fever, hog cholera and swine vesicular disease.
Swine brucellosis is a bacterial disease of animals and humans. It causes
abortions in sows and can cause infertility in boars. It is a threat to the swine
industry. It is transmitted through reproductive discharges (semen and afterbirth)
and, once infected, a hog is a carrier for life. Brucellosis is contagious
to humans; chronic symptoms range from severe flu to arthritis and meningitis.
Humans can be treated with antibiotics, but there is no cure for livestock.
Pseudorabies, a viral disease, attacks the central nervous system and can
be fatal to cattle, horses, goats, sheep, dogs, cats, raccoons, skunks, opossums
and small rodents. It is not related to rabies and it does not infect humans.
Pseudorabies is a special concern to swine producers because it causes abortions
and stillbirths. Once infected, hogs are lifetime carriers and periodically
shed the virus through their noses and mouths. Livestock can be infected by
direct contact with infected animals, consuming contaminated feed or water,
or contacting contaminated equipment. Vaccinating livestock, particularly
swine, may help to curb the spread of the virus.
Anthrax is a soil-borne disease that occurs irregularly in Texas, usually
where the daily minimum temperature is at least 60 degrees F, where wet
periods are followed by long dry periods, and where soils are alkaline or neutral.
All mammals, especially ruminants, are susceptible to anthrax. Feral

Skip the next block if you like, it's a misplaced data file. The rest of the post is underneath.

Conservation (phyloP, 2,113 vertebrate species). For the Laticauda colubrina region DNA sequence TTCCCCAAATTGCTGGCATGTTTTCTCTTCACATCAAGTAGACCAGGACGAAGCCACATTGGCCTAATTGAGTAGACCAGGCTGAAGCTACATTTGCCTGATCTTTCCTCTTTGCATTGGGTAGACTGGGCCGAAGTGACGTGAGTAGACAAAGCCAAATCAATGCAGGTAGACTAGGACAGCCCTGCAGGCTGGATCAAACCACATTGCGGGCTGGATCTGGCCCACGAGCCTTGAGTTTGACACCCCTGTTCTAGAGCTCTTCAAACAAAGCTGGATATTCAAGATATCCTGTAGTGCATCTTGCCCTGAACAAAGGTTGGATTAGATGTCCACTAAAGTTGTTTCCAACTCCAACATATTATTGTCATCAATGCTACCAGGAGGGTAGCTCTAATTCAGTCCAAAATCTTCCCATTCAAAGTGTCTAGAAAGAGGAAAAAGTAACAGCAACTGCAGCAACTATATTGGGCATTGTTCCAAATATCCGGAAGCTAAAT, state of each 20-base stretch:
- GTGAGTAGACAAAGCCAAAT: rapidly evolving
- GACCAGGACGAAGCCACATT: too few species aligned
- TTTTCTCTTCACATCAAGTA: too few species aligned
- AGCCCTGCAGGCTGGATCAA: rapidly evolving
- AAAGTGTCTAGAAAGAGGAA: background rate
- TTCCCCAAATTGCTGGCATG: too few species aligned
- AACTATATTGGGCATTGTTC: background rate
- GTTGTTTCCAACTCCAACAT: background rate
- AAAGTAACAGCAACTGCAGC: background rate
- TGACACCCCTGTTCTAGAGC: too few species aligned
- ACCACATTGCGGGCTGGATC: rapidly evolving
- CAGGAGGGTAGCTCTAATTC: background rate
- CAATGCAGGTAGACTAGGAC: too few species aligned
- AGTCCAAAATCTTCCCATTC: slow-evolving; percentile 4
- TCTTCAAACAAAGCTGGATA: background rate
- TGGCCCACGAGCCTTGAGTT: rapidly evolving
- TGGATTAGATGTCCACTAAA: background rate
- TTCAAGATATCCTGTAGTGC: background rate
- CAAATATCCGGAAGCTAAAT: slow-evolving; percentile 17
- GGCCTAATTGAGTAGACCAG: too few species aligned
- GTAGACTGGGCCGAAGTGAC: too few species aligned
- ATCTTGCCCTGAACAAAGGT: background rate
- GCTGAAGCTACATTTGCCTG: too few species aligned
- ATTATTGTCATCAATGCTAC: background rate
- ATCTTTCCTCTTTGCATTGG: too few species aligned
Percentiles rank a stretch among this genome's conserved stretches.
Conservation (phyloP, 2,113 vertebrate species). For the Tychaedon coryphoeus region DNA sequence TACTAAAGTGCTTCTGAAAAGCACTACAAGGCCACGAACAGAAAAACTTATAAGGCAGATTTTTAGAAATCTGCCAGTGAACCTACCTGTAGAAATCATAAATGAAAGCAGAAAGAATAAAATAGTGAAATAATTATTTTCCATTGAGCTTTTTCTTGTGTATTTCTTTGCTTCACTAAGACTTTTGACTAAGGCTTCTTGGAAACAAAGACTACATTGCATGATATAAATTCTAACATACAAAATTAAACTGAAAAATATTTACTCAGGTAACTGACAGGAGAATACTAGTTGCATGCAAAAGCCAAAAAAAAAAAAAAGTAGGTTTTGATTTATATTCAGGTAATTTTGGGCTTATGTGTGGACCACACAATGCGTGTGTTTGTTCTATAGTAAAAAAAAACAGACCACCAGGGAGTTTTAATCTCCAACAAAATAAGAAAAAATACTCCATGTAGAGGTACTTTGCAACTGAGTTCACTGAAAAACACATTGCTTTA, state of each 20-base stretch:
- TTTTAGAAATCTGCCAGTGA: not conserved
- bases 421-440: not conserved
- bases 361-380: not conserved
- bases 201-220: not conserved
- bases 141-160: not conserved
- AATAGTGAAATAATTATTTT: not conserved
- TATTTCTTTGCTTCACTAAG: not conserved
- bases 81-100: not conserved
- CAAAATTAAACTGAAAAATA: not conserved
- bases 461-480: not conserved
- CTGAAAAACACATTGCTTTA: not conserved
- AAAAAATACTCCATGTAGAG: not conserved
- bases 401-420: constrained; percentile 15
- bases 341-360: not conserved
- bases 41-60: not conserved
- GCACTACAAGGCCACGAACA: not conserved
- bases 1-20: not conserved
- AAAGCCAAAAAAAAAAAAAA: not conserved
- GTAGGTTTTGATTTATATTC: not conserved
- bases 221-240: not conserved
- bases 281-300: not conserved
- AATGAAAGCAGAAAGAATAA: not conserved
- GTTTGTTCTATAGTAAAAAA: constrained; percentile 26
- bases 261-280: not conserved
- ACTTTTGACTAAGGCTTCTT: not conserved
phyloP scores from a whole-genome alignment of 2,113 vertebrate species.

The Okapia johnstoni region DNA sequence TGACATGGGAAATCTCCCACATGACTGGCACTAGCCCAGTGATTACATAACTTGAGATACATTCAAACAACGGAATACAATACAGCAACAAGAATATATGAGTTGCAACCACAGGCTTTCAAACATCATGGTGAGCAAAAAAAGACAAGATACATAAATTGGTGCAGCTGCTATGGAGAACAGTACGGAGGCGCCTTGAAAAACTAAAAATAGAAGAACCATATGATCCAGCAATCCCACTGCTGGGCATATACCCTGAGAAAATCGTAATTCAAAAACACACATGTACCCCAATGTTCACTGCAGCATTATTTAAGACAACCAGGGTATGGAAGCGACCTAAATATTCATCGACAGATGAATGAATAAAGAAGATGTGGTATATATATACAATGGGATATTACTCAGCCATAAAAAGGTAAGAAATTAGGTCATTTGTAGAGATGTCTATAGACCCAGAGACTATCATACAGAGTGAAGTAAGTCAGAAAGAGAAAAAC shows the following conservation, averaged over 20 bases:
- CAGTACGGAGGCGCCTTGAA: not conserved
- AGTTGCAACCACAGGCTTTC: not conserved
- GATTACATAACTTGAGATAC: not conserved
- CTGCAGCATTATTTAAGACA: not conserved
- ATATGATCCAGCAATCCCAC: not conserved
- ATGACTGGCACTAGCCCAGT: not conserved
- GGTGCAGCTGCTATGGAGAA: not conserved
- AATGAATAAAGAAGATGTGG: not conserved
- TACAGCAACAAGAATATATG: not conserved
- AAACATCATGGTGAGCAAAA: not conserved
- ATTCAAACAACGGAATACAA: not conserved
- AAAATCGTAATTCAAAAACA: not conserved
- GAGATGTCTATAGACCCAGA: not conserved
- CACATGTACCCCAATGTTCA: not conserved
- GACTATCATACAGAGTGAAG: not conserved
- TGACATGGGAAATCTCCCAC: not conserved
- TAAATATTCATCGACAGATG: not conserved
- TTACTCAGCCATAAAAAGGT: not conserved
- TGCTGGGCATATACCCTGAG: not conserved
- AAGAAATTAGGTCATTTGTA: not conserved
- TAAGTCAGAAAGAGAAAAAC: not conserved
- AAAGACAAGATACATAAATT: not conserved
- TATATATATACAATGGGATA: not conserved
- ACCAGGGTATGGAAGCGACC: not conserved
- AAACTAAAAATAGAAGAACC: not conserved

hogs may come into contact with the bacteria while feeding or by interacting
with infected animals. Humans can contract the disease from contaminated
soil or animals. Vaccines are available for both humans and livestock.
Foot and mouth disease is a foreign animal disease of great concern
because it is highly contagious, spreads rapidly, can cause serious economic
losses, and can constrain international trade in livestock products. It is a viral
disease of ungulates (mainly cloven-hoofed ruminants, including swine) and
some rodents. It does not affect humans, but humans can spread the virus.
There is no known cure. Symptoms include fever and blister-like lesions on
the tongue, teats, lips, inside of the mouth, and between the hooves. Many
infected animals recover, but are permanently debilitated. The virus can be
spread by contact with infected animals and with contaminated feed, water
or equipment.
Livestock should be vaccinated appropriately, especially if they may have
contact with feral hogs. Anyone who handles a feral hog should wear rubber
gloves, particularly if there is contact with blood or reproductive organs.
18 Feral hog meat should be thoroughly cooked before it is eaten.
http://icwdm.org/publications/pdf/feral pig/txferalhogs.pdf
 

·
Registered
Joined
·
4,655 Posts
What does it say about eatin those buggers?
 

·
Registered
Joined
·
10,780 Posts
What does it say about eatin those buggers?
it didn't tell me anything about eating them....didn't look....

when we lived in georgia, i think they were wild boar, but little...not gigunda like the ones in europe.....man, they were nasty....